Joint and several liability: Manitoba, Saskatchewan and other provinces are moving towards asking for lines of credit or bonds put up by recruiters and employers and holding employers and recruiters jointly responsible for fees charged all the way down the recruitment pipeline. By holding all parties equally financially responsible, provinces are able to enforce a ban on recruitment fees and ensure that workers charged fees are able to recover them. This works hand in hand with recruiter licensing as employers are able to work with approved recruiters and avoid worker abuse.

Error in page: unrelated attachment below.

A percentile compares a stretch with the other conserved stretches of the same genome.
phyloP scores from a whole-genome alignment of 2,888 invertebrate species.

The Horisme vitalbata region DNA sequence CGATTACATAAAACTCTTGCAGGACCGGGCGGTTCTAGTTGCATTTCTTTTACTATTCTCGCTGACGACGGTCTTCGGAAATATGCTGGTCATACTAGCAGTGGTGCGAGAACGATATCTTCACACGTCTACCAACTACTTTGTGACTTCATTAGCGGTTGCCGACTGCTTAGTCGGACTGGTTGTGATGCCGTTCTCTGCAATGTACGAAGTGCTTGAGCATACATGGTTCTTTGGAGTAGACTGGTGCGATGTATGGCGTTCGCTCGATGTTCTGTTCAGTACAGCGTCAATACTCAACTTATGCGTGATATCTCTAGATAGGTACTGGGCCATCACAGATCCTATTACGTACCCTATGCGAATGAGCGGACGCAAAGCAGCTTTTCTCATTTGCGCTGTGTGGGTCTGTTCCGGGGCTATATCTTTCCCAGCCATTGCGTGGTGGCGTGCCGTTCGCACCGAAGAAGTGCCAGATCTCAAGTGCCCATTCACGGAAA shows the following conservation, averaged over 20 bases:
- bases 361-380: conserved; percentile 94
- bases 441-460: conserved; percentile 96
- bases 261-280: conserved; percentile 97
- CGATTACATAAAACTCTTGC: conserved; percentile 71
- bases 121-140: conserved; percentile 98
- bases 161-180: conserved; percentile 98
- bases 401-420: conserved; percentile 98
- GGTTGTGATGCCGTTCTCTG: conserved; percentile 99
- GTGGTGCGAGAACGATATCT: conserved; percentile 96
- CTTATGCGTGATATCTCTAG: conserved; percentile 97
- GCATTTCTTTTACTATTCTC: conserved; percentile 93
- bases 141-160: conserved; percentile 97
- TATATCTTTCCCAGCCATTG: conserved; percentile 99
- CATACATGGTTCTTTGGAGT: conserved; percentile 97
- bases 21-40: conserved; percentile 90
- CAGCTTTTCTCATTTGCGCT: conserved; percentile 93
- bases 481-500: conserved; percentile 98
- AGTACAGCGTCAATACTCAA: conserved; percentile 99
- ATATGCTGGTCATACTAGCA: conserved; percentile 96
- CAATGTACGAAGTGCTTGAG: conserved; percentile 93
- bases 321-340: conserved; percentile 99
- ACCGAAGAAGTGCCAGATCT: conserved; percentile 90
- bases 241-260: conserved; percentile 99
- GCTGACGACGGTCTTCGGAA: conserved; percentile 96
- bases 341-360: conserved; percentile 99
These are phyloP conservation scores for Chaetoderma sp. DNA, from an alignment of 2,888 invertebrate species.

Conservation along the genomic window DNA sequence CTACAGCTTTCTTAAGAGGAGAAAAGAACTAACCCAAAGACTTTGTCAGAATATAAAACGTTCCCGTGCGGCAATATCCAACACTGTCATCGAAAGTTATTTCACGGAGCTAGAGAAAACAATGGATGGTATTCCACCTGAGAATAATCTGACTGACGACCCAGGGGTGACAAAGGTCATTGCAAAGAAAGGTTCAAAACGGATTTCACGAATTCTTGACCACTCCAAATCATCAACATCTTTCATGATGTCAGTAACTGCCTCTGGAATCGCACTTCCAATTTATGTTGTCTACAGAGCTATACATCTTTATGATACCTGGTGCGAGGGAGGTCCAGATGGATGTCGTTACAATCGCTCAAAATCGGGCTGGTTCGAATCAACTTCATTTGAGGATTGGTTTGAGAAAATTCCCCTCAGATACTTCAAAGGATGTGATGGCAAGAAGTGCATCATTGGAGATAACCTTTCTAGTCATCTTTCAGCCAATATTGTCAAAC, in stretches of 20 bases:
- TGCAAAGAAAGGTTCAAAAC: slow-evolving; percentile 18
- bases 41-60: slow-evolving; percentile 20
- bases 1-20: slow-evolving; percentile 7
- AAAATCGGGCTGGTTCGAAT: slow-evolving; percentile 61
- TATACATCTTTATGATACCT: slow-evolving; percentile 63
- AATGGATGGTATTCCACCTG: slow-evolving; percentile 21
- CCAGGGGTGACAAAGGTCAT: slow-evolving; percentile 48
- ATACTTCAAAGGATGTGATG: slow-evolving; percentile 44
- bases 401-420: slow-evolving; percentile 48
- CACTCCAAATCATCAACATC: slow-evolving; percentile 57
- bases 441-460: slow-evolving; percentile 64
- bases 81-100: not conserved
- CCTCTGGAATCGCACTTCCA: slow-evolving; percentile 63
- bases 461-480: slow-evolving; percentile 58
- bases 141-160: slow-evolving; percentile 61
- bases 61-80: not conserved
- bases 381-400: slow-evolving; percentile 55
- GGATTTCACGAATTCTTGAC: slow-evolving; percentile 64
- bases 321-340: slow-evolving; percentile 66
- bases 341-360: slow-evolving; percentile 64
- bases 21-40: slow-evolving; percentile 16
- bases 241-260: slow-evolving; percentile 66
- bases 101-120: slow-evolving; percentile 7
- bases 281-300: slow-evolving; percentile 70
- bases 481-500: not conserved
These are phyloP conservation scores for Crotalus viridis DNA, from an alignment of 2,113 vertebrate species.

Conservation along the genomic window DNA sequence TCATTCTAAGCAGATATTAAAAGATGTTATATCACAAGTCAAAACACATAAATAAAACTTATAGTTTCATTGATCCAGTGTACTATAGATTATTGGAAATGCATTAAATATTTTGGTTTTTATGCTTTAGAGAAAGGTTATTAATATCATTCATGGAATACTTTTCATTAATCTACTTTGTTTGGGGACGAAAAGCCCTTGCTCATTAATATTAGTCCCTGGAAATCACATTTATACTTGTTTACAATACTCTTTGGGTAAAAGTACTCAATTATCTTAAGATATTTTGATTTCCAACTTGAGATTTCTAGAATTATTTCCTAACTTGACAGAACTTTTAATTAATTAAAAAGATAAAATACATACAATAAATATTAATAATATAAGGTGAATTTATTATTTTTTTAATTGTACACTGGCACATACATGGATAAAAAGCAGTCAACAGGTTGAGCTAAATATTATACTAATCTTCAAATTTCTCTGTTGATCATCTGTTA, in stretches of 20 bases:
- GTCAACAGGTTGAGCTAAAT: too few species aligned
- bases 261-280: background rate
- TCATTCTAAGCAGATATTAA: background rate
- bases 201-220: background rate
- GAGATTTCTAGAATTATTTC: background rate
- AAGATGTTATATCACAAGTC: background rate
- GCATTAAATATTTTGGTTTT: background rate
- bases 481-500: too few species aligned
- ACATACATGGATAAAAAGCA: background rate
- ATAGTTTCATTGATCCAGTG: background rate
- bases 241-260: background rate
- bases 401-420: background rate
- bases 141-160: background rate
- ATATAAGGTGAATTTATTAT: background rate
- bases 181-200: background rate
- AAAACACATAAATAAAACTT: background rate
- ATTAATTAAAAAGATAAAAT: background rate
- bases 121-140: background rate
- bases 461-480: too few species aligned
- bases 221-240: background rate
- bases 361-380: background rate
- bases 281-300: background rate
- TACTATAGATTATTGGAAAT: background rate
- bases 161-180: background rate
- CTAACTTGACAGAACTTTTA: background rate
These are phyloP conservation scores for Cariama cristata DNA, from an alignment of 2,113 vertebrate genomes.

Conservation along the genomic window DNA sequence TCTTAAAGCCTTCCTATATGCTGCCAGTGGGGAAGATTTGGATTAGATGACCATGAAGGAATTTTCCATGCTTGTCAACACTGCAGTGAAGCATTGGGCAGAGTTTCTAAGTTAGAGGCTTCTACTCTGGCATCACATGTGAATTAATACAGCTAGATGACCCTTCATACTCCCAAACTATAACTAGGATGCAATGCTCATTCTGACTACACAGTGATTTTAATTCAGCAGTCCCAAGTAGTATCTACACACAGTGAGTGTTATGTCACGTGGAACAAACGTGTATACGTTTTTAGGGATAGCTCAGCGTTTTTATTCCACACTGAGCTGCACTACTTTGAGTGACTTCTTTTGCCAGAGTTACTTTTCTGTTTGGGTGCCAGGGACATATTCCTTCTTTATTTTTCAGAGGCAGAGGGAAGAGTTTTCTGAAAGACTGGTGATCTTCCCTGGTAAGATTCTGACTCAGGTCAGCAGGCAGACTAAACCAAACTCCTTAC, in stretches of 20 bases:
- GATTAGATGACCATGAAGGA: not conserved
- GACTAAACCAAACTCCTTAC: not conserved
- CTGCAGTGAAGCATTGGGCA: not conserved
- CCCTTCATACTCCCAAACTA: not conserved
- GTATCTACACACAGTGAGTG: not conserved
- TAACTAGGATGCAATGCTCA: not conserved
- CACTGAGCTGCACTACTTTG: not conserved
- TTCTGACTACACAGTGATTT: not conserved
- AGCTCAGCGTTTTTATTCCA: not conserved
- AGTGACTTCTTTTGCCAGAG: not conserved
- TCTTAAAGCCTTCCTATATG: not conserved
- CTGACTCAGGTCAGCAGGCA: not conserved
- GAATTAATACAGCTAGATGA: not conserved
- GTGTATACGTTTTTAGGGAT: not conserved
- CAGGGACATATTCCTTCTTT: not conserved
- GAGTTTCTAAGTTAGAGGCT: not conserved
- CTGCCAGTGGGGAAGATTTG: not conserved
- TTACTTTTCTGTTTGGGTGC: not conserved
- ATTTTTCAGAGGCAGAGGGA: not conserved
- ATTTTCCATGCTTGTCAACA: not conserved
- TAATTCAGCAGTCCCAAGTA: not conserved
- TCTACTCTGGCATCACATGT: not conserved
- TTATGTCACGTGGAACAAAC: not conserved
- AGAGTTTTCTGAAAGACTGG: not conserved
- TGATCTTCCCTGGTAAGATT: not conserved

Anti-reprisals mechanisms: Migrant workers must be able to make complaints about lost fees after their contracts are complete (up to four years) so that they don’t have to choose between keeping their jobs and recovering fees paid abroad. Community members must be able to make complaints about unfair recruiters and employers and provisions must be in place to give access to temporary resident permits to migrant workers while they have Ministry of Labour complaints pending so they do not get deported while waiting for a decision.

Further down the line, inter-provincial and bi-lateral agreements with other states must be established to ensure that recruiters do not skip provinces after charging monies and stop offering fake jobs in Canada that don’t exist.  Recruitment fees are one part of the puzzle. Migrant workers deserve equal wages, healthy jobs, decent housing, and a strong voice. Most of all migrant workers deserve the opportunity to have full immigration status on landing.